His disciples said to Him, “If such is the case of the man with his wife, it is better not to marry.”
From the beginning, God has intended humankind to worship Him – and Him alone. And to be married to one spouse – and one spouse alone (until parted by death).
Divorce was allowed because of the hardness of heart found in Israel. But God is calling people to His kingdom who will not be hard of heart, so the allowance is no longer tolerated.
Now, it wouldn’t be fair to look at these verses without addressing what’s become known as the “exception clause.”
But I say to you that whoever divorces his wife for any reason except sexual immoralitya causes her to commit adultery; and whoever marries a woman who is divorced commits adultery.
Many people claim that phrase as an excuse for their divorce, so here’s a few things to consider:
- It’s Only In One Place. While these words of Jesus are recorded in each of the synoptic gospels (see Mark 10:2-12 and Luke 16:18), the “exception clause” exists only in Matthew’s account. So until these gospels were circulated more widely, it’s quite possible only Matthew’s audience would have known about this exception.
- It May Be Translated Poorly. “Sexual immorality” may be better translated as “fornication,” which is indicated in the NKJV footnotes. This is significant, because fornication refers specifically to sexual immorality that occurs before marriage, not after it.
- It may be audience-specific. Dr. Joseph Webb, author of Till Death Do Us Part, suggests that #1 and #2 may be linked together in a significant way. In Jewish culture, the betrothal period was practically considered marriage, even though it wasn’t technically consumated. This is why, when Joseph suspected Mary to be guilty of fornication (sexual immorality before marriage), he considered a divorce to “put her away” (Matt. 1:19) – even though they were only betrothed at that point. Therefore it is possible that the reason the “exception clause” is only mentioned in Matthew’s account is because that was the only Gospel written specifically for a Jewish audience, who would have understood the “exception clause” for divorce to be referring to fornication during the betrothal period only.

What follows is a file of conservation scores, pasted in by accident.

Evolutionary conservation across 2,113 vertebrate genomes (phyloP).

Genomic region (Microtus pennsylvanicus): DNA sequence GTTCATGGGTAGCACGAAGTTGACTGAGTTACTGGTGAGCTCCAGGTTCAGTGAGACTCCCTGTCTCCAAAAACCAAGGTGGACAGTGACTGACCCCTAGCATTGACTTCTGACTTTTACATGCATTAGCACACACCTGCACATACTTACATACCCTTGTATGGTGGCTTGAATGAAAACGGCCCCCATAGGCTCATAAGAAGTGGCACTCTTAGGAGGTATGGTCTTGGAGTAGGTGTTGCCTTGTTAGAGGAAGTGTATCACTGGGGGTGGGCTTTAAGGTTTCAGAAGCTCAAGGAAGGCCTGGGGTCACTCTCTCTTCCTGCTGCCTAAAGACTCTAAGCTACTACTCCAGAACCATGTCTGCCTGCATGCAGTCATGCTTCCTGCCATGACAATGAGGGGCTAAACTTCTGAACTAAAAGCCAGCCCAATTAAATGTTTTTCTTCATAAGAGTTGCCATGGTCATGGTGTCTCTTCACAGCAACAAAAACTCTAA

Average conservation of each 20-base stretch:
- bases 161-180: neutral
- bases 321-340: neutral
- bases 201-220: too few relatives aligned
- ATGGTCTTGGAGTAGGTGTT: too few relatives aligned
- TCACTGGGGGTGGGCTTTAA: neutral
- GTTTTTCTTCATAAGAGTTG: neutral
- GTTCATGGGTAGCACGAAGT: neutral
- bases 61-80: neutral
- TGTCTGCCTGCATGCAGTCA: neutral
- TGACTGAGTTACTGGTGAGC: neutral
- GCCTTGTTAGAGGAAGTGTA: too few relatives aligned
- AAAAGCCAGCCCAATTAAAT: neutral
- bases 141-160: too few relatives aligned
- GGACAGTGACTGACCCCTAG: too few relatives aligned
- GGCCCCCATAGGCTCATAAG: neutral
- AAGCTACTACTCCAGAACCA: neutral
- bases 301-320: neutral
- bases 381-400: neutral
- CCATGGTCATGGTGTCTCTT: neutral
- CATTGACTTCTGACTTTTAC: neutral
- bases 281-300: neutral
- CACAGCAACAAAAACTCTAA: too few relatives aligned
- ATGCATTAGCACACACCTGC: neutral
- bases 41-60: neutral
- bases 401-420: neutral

Regardless of whether that theory is correct, keep in mind the following as well:
- Nobody’s Perfect. Jesus had practically just said in the previous verses that nearly every man in His audience was guilty of adultery if they had lusted after a woman at any point. But He doesn’t seem to indicate in any way that all of their wives now have an excuse to split from them.